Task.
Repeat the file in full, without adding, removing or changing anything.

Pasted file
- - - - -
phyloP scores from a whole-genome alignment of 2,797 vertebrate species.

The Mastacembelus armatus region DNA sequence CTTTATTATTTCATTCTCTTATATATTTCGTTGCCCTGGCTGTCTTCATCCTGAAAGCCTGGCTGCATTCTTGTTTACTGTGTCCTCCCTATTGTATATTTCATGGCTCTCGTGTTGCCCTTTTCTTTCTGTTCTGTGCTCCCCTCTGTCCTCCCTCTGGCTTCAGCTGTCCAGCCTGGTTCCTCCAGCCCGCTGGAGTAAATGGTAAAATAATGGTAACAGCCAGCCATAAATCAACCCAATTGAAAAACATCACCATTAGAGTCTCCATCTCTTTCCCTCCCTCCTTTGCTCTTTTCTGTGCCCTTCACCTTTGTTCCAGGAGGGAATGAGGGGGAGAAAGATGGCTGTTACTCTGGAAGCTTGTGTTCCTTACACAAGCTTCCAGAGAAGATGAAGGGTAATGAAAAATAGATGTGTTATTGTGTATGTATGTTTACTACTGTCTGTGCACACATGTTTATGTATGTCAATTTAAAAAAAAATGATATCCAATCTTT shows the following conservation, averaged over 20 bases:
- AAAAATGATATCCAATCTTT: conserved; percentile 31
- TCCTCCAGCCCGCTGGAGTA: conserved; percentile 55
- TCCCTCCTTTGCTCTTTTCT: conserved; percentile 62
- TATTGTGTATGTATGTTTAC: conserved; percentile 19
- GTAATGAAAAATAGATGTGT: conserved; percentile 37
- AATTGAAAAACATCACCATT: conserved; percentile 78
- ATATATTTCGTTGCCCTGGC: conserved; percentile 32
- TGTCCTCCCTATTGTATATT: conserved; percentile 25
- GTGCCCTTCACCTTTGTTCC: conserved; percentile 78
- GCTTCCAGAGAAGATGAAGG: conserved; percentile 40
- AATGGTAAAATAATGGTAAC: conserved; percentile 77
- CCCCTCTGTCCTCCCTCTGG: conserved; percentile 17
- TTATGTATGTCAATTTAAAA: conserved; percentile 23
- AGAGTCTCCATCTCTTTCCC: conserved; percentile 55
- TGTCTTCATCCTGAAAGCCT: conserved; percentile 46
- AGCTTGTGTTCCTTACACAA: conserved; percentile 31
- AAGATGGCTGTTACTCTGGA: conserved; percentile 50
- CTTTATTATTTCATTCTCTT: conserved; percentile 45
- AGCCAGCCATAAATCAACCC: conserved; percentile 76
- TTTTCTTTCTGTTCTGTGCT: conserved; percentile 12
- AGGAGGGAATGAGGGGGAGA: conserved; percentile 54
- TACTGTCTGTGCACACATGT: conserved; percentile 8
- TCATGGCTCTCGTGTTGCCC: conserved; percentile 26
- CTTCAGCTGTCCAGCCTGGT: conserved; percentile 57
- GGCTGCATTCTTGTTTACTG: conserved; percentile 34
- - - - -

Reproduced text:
phyloP scores from a whole-genome alignment of 2,797 vertebrate species.

The Mastacembelus armatus region DNA sequence CTTTATTATTTCATTCTCTTATATATTTCGTTGCCCTGGCTGTCTTCATCCTGAAAGCCTGGCTGCATTCTTGTTTACTGTGTCCTCCCTATTGTATATTTCATGGCTCTCGTGTTGCCCTTTTCTTTCTGTTCTGTGCTCCCCTCTGTCCTCCCTCTGGCTTCAGCTGTCCAGCCTGGTTCCTCCAGCCCGCTGGAGTAAATGGTAAAATAATGGTAACAGCCAGCCATAAATCAACCCAATTGAAAAACATCACCATTAGAGTCTCCATCTCTTTCCCTCCCTCCTTTGCTCTTTTCTGTGCCCTTCACCTTTGTTCCAGGAGGGAATGAGGGGGAGAAAGATGGCTGTTACTCTGGAAGCTTGTGTTCCTTACACAAGCTTCCAGAGAAGATGAAGGGTAATGAAAAATAGATGTGTTATTGTGTATGTATGTTTACTACTGTCTGTGCACACATGTTTATGTATGTCAATTTAAAAAAAAATGATATCCAATCTTT shows the following conservation, averaged over 20 bases:
- AAAAATGATATCCAATCTTT: conserved; percentile 31
- TCCTCCAGCCCGCTGGAGTA: conserved; percentile 55
- TCCCTCCTTTGCTCTTTTCT: conserved; percentile 62
- TATTGTGTATGTATGTTTAC: conserved; percentile 19
- GTAATGAAAAATAGATGTGT: conserved; percentile 37
- AATTGAAAAACATCACCATT: conserved; percentile 78
- ATATATTTCGTTGCCCTGGC: conserved; percentile 32
- TGTCCTCCCTATTGTATATT: conserved; percentile 25
- GTGCCCTTCACCTTTGTTCC: conserved; percentile 78
- GCTTCCAGAGAAGATGAAGG: conserved; percentile 40
- AATGGTAAAATAATGGTAAC: conserved; percentile 77
- CCCCTCTGTCCTCCCTCTGG: conserved; percentile 17
- TTATGTATGTCAATTTAAAA: conserved; percentile 23
- AGAGTCTCCATCTCTTTCCC: conserved; percentile 55
- TGTCTTCATCCTGAAAGCCT: conserved; percentile 46
- AGCTTGTGTTCCTTACACAA: conserved; percentile 31
- AAGATGGCTGTTACTCTGGA: conserved; percentile 50
- CTTTATTATTTCATTCTCTT: conserved; percentile 45
- AGCCAGCCATAAATCAACCC: conserved; percentile 76
- TTTTCTTTCTGTTCTGTGCT: conserved; percentile 12
- AGGAGGGAATGAGGGGGAGA: conserved; percentile 54
- TACTGTCTGTGCACACATGT: conserved; percentile 8
- TCATGGCTCTCGTGTTGCCC: conserved; percentile 26
- CTTCAGCTGTCCAGCCTGGT: conserved; percentile 57
- GGCTGCATTCTTGTTTACTG: conserved; percentile 34